Abstract: Objective: White matter microstructure alterations have recently been associated with adolescence depressive episodes, but it is unknown whether they predate depression. We investigated whether subthreshold-depression in adolescence is associated with white matter microstructure variations and whether they relate to depression outcome.
Method: Adolescents with subthreshold-depression (n=96) and healthy controls (n=336), drawn from a community-based cohort, were compared using diffusion tensor imaging and whole-brain tractbased spatial statistics (TBSS) at age 14 to assess white matter microstructure. They were followedup at age 16 to assess depression. Probabilistic tractography was used to reconstruct white matter streamlines from the TBSS analysis resulting regions, and along bundles implicated in emotion regulation, the uncinate fasciculus and the cingulum. We searched for mediating effects of white matter microstructure on the relationship between baseline subthreshold-depression and depression at follow-up, and then explored the specificity of the findings.
Results: Lower fractional anisotropy (FA) and higher radial diffusivity were found in the anterior corpus callosum in the adolescents with subthreshold-depression. Tractography analysis showed that they also had lower FA in the right cingulum streamlines, along with lower FA and higher mean diffusivity in tracts connecting the corpus callosum to the anterior cingulate cortex. The relation between baseline subthreshold-depression and follow-up depression was mediated by FA values in the latter tracts, and lower FA values in those tracts distinctively predicted higher individual risk for depression.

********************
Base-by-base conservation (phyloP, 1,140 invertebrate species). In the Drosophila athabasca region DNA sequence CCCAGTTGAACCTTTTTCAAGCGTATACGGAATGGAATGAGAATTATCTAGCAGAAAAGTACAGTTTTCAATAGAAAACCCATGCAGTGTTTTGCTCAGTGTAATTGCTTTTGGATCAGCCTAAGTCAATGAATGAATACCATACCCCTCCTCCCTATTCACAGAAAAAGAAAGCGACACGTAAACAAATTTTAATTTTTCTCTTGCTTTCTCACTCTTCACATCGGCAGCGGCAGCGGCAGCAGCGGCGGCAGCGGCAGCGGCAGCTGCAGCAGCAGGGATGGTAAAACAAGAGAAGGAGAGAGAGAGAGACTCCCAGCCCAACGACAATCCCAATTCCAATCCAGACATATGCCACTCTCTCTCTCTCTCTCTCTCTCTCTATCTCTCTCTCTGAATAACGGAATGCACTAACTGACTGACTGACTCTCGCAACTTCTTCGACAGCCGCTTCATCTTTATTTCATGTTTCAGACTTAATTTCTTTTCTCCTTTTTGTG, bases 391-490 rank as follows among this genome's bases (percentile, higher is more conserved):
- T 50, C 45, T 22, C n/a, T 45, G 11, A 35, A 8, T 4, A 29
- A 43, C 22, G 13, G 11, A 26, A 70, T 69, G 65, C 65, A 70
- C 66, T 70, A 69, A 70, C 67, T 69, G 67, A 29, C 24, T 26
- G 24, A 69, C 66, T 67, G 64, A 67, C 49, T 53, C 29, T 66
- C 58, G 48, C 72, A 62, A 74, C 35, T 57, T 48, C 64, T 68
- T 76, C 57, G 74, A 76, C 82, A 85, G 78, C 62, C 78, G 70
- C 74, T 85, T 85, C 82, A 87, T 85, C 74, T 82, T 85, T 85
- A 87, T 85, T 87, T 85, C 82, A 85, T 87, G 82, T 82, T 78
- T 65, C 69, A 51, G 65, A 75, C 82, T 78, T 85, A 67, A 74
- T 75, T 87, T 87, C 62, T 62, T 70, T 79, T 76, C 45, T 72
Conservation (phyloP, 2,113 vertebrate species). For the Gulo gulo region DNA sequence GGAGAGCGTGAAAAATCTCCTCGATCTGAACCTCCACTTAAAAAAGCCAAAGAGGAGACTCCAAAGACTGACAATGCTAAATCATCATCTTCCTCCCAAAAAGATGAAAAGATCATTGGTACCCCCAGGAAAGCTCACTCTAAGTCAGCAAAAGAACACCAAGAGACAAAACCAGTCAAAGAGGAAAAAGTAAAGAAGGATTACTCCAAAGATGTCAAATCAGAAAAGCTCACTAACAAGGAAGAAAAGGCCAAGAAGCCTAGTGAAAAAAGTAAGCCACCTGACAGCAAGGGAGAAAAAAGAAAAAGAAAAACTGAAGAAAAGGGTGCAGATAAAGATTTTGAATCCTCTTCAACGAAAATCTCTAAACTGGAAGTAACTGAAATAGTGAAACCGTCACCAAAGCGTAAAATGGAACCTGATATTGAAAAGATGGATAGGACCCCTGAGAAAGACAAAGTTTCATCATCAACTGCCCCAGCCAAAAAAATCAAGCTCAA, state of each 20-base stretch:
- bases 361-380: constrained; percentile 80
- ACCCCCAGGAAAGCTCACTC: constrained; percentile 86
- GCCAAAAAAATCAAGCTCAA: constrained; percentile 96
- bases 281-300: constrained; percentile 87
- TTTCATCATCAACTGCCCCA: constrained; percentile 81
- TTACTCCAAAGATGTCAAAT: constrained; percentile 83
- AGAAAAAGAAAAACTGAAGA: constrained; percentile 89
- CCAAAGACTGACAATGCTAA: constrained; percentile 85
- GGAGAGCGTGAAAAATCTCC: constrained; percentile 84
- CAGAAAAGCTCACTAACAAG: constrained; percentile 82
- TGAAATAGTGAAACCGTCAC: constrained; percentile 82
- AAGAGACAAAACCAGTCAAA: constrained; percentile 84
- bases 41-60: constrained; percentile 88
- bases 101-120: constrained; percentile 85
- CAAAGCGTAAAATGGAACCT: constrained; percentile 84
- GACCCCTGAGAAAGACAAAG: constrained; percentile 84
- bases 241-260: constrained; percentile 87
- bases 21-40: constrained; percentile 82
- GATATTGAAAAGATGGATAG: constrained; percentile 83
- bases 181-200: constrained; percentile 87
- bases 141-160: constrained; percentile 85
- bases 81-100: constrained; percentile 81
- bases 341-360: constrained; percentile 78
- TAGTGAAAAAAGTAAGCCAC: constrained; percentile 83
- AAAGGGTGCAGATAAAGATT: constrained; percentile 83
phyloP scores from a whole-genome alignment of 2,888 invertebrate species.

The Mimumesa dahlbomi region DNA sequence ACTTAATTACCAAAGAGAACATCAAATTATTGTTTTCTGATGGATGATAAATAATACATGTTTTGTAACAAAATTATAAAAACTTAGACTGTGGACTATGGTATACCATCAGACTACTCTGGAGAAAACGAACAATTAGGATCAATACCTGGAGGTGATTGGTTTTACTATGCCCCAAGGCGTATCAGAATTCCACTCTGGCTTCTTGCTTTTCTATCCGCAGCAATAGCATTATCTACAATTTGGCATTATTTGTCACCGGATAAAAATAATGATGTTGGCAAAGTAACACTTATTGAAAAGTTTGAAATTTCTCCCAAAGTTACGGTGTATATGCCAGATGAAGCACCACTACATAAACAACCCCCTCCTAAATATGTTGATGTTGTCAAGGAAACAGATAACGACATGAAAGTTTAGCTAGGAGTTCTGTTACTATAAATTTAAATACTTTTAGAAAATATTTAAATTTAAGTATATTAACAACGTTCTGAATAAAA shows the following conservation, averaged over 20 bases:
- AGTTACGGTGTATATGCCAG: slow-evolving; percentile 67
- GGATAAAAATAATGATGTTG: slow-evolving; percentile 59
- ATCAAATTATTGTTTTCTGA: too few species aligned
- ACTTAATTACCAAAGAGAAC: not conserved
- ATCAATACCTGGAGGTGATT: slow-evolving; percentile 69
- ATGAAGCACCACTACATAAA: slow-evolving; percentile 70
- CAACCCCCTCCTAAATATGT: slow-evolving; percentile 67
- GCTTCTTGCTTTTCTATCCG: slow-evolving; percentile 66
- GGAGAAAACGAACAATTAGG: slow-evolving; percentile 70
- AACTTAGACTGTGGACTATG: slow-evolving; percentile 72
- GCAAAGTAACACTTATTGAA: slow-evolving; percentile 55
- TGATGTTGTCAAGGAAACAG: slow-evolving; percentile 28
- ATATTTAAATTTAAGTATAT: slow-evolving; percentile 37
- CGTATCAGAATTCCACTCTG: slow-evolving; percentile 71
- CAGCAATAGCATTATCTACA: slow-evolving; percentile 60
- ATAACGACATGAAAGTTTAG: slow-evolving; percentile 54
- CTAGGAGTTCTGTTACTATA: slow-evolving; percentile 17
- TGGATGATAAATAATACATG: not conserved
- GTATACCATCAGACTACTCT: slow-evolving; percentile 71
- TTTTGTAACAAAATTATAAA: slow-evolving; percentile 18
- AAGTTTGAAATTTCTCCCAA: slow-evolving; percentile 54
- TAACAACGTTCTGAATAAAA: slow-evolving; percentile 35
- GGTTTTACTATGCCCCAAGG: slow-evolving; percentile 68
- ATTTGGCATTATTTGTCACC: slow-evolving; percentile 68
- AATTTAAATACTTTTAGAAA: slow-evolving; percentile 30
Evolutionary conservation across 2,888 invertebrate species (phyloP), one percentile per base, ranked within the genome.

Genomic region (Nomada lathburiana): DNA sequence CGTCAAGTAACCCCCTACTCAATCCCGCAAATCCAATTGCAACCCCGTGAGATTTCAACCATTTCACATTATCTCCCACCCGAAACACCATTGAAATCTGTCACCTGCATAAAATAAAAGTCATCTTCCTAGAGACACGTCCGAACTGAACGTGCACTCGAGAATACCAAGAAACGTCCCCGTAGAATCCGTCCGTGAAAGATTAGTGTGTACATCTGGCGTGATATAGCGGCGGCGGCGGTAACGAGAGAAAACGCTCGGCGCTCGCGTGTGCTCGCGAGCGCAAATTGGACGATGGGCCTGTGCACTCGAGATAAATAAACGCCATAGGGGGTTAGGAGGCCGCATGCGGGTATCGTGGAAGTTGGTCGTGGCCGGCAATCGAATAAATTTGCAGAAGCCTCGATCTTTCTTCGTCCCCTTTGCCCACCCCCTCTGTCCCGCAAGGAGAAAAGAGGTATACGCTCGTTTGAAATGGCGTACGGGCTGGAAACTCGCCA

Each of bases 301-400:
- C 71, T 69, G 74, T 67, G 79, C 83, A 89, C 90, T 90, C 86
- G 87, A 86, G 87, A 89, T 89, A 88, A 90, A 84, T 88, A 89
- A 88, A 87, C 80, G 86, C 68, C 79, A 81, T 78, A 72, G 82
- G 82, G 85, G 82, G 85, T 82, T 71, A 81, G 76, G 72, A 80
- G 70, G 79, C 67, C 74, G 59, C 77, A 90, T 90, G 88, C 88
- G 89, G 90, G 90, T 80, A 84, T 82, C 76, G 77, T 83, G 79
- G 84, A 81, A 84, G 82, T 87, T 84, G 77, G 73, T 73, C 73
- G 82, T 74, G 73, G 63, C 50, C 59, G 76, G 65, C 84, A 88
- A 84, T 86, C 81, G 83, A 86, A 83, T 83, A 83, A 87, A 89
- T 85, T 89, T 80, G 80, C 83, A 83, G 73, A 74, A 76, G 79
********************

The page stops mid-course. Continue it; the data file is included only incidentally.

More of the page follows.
Conclusions: Early FA variations in tracts projecting from the corpus callosum to the anterior cingulate cortex might denote higher risk of transition to depression in adolescents.
Abstract: Here we report the first and most robust evidence about how sleep habits are associated with regional brain grey matter volumes and school grade average in early adolescence. Shorter time in bed during weekdays, and later weekend sleeping hours correlate with smaller brain grey matter volumes in frontal, anterior cingulate, and precuneus cortex regions. Poor school grade average associates with later weekend bedtime and smaller grey matter volumes in medial brain regions. The medial prefrontal - anterior cingulate cortex appears most tightly related to the adolescents’ variations in sleep habits, as its volume correlates inversely with both weekend bedtime and wake up time, and also with poor school performance. These findings suggest that sleep habits, notably during the weekends, have an alarming link with both the structure of the adolescent brain and school performance, and thus highlight the need for informed interventions.